North Korea fires 2 ballistic missiles into Sea of Japan, South Korea says

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North Korea fired two ballistic missiles off its east coast on Wednesday, South Korea’s military said, two days after the North claimed to have tested a new missile in its first weapons test in six months.

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South Korea’s Joint Chiefs of Staff said in a statement that two ballistic missiles launched from a site in central North Korea flew toward the waters off the eastern coast of the Korean peninsula on Wednesday afternoon.

South Korean and US intelligence officials are analyzing more details about the North Korean launches, the statement said. It said South Korea has increased its anti-North Korean surveillance posture.

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Japan’s Coast Guard confirmed that both missiles landed outside the Japanese Exclusive Economic Zone in the Sea of ​​Japan between Japan and the Korean Peninsula. The Coast Guard said no ship or aircraft were reported damaged.

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North Korea said on Monday that it tested a newly developed cruise missile twice over the weekend. North Korea’s state media described the missiles as a “strategic weapon of great importance”, implying that they were developed with the intention of arming them with a nuclear warhead. According to North Korean accounts, the missile traveled a range of about 1,500 kilometers (930 mi), capable of reaching Japan and all US military installations there.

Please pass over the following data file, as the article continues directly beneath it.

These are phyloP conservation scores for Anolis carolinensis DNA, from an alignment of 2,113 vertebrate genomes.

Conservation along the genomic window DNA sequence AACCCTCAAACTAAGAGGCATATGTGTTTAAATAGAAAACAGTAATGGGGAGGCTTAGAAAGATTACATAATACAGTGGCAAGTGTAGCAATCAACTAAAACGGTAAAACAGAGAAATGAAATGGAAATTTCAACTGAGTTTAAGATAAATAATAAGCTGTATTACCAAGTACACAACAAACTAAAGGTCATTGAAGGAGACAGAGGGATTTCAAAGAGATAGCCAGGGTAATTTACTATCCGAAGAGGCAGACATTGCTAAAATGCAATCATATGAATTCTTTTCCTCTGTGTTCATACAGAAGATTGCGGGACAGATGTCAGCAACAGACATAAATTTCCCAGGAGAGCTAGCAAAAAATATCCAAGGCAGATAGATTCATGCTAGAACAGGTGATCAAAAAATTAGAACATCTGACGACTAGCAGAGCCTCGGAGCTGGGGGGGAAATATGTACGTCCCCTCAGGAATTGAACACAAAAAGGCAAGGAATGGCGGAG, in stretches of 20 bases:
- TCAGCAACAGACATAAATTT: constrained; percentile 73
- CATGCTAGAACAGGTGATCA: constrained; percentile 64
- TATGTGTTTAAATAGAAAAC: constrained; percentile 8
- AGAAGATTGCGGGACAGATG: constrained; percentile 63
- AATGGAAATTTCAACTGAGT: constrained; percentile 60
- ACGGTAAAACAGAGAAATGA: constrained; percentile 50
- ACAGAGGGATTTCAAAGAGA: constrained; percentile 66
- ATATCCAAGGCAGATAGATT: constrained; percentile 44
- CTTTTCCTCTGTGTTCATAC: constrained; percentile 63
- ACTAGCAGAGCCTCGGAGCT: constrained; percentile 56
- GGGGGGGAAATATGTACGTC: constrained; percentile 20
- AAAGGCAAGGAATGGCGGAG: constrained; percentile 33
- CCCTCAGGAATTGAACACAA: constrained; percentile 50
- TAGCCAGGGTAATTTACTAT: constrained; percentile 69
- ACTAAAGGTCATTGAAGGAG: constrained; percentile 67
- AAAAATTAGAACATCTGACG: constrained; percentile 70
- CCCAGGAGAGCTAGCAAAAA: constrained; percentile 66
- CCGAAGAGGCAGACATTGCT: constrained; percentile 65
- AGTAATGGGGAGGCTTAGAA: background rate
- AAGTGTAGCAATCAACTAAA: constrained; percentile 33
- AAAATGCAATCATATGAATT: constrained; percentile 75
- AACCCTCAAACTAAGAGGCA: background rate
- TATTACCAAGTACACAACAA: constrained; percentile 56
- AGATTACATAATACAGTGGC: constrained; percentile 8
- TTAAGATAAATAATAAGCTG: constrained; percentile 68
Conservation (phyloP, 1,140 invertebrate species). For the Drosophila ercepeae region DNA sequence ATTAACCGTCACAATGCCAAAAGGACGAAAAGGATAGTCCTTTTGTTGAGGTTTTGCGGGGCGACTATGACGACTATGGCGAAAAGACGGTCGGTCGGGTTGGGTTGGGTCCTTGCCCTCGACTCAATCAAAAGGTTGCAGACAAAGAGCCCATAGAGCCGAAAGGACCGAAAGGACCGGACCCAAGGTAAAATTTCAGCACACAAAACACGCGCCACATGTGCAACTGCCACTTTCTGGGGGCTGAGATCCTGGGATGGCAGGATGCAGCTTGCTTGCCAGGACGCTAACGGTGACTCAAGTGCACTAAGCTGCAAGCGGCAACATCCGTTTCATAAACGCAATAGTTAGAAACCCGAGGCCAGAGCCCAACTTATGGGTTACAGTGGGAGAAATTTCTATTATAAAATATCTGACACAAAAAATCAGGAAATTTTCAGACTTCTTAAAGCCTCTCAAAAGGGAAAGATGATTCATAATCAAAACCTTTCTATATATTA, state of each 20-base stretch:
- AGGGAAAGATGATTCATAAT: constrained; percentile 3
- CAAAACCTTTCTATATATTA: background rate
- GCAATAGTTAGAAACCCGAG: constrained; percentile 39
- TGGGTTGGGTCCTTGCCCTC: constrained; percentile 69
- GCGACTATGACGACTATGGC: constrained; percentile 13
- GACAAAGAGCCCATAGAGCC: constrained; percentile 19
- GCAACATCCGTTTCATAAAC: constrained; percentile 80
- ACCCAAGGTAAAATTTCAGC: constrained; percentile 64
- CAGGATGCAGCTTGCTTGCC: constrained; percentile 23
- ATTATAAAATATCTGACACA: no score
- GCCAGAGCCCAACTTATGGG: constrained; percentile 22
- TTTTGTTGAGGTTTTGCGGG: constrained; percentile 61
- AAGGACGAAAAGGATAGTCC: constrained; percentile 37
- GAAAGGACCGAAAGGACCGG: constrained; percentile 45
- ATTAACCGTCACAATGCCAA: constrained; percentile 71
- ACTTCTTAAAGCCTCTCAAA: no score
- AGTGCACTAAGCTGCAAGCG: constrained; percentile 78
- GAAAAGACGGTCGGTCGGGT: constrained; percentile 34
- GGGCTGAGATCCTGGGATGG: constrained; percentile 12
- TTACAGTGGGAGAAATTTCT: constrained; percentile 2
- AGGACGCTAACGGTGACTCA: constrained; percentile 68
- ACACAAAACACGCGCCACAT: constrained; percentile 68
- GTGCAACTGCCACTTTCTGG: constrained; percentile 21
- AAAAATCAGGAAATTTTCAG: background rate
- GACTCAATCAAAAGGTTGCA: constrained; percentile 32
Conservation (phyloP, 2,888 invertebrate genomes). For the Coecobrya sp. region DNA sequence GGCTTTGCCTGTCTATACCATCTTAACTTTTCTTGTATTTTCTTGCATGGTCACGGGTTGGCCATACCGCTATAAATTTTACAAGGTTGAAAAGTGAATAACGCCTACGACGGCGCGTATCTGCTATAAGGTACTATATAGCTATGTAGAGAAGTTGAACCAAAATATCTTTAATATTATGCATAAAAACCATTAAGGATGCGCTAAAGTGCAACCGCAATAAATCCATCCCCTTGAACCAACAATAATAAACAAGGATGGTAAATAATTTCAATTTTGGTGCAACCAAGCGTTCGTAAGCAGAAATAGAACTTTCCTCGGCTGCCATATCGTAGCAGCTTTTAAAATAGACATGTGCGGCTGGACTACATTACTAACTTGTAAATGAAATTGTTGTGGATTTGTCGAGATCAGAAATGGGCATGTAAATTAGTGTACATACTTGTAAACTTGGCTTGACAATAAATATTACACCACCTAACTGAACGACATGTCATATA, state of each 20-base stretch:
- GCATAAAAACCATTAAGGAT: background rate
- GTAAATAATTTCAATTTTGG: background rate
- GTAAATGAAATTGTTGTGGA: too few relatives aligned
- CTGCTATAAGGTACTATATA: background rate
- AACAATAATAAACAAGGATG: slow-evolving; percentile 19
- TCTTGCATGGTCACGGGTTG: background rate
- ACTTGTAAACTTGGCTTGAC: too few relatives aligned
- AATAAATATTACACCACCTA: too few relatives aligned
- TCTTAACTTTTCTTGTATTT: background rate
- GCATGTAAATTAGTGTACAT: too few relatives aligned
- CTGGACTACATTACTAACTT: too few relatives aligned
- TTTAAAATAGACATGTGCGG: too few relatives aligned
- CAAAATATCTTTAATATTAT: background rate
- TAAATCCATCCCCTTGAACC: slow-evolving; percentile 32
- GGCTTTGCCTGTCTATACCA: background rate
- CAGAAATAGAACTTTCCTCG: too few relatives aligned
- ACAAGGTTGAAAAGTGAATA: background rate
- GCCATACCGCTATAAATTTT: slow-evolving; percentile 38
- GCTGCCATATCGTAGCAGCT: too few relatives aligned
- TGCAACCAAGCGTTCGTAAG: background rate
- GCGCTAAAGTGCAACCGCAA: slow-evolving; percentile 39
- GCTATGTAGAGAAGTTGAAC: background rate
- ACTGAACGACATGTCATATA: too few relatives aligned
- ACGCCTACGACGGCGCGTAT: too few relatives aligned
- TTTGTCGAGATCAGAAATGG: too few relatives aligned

Many experts say the North Korean test suggested North Korea is pushing to strengthen its weapons arsenal amid a standoff in nuclear diplomacy between Pyongyang and Washington.

The latest launch came as Chinese Foreign Minister Wang Yi was in Seoul with South Korean President Moon Jae-in and other senior officials to discuss stalled nuclear diplomacy with the North.

Talks between the United States and North Korea have stalled since 2019, when Americans rejected the North’s demand for major sanctions relief in exchange for dismantling an old nuclear facility. Kim’s government has so far threatened to build high-tech weapons targeting the United States and has rejected the Biden administration’s proposals for talks, demanding that Washington first drop its “hostile” policies.

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The prospect of resuming the North’s testing activity after Kim failed to leverage his arsenal for economic gains during Donald Trump’s presidency is an attempt to pressure the Biden administration over the diplomatic freeze.

North Korea ended a year-long hiatus in ballistic tests by firing two short-range ballistic missiles into the sea in March, a tradition of testing the new US administration with weapons displays aimed at measuring Washington’s response and wresting concessions. continued to.

North Korea still maintains a self-imposed moratorium on nuclear and long-range missile tests, a sign that it does not want to stop nuclear talks with the United States altogether.

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